Review: Barber of Seville, English Touring Opera, Snape, April 13

After exploring new and less frequented areas of the repertory in recent visits, English Touring Opera returned to Snape Maltings with two established favourites in Rossini’s Barber of Seville and Tchaikovsky’s Eugene Onegin.

Although The Barber suffered a disastrous premiere in 1816, it soon recovered and established its popularity with its sense of fun and engaging tunes.

The well known overture was played with style and polish and featured some impressive wind solos. The first vocal milestone, Largo al Factotum, was well delivered by Grant Doyle, although the accompanying stage antics did not entirely convince. By the second scene the performance had thoroughly warmed up and all performers were enjoying themselves, sparking off each other and creating a good sense of momentum that bore fruit in the irresistibly comic sextet towards the end of Act 1.

Kitty Whatley gave an excellent performance as Rosina – she has a voice that is secure in all registers, a buoyant personality and her rendering of Una voce poco fa was delightful. Nicholas Sharratt was a busy and ardent Almaviva, his high notes without strain and carrying comfortably to the back of the hall.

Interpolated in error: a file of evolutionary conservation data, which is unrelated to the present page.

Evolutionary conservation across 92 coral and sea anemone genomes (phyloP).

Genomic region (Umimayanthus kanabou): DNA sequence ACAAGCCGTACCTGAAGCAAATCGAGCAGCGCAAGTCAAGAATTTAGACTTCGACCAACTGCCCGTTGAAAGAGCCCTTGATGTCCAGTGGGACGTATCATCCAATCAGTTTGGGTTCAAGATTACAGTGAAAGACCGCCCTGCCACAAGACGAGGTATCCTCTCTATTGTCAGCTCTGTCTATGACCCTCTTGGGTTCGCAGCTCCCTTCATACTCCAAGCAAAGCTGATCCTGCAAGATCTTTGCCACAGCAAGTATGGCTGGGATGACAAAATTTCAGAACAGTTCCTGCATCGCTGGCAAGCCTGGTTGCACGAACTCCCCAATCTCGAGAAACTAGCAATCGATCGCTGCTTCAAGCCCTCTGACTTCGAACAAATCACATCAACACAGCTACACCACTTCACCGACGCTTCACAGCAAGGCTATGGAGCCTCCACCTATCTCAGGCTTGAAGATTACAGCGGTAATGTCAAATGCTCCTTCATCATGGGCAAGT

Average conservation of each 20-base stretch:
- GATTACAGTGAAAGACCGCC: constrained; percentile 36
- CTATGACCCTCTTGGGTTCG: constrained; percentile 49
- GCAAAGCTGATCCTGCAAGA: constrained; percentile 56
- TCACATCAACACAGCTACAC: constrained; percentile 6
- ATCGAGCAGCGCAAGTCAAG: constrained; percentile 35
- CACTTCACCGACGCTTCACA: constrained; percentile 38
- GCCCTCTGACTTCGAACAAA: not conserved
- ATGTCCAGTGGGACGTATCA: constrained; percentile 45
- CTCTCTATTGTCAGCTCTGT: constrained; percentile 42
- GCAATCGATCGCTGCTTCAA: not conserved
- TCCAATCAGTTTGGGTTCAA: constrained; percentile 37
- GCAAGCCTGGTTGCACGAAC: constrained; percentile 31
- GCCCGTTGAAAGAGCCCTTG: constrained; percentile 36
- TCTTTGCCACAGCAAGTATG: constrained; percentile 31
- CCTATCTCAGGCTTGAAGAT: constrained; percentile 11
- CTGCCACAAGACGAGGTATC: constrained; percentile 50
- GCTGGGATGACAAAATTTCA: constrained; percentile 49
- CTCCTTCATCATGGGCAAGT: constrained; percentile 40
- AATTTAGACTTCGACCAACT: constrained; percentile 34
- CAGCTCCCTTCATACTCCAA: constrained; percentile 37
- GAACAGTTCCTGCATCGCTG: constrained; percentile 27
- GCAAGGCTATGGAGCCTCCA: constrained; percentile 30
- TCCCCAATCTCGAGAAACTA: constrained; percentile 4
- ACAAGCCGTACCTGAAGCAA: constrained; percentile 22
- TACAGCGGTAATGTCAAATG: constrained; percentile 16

Andrew Slater and Alan Fairs added plenty of character and humour to the roles of Bartolo and Basilio and other parts were more than capably filled. Conductor Paul McGrath kept the score moving and the crescendos and ensembles were securely controlled. The hard working orchestral players were on good form.


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Full houses for both Barber and Onegin is a tribute to the artistic standards of this company and a demonstration of the loyal and appreciative following they have built up in an area where top quality opera is not exactly to be found on ones doorstep.

Gareth Jones

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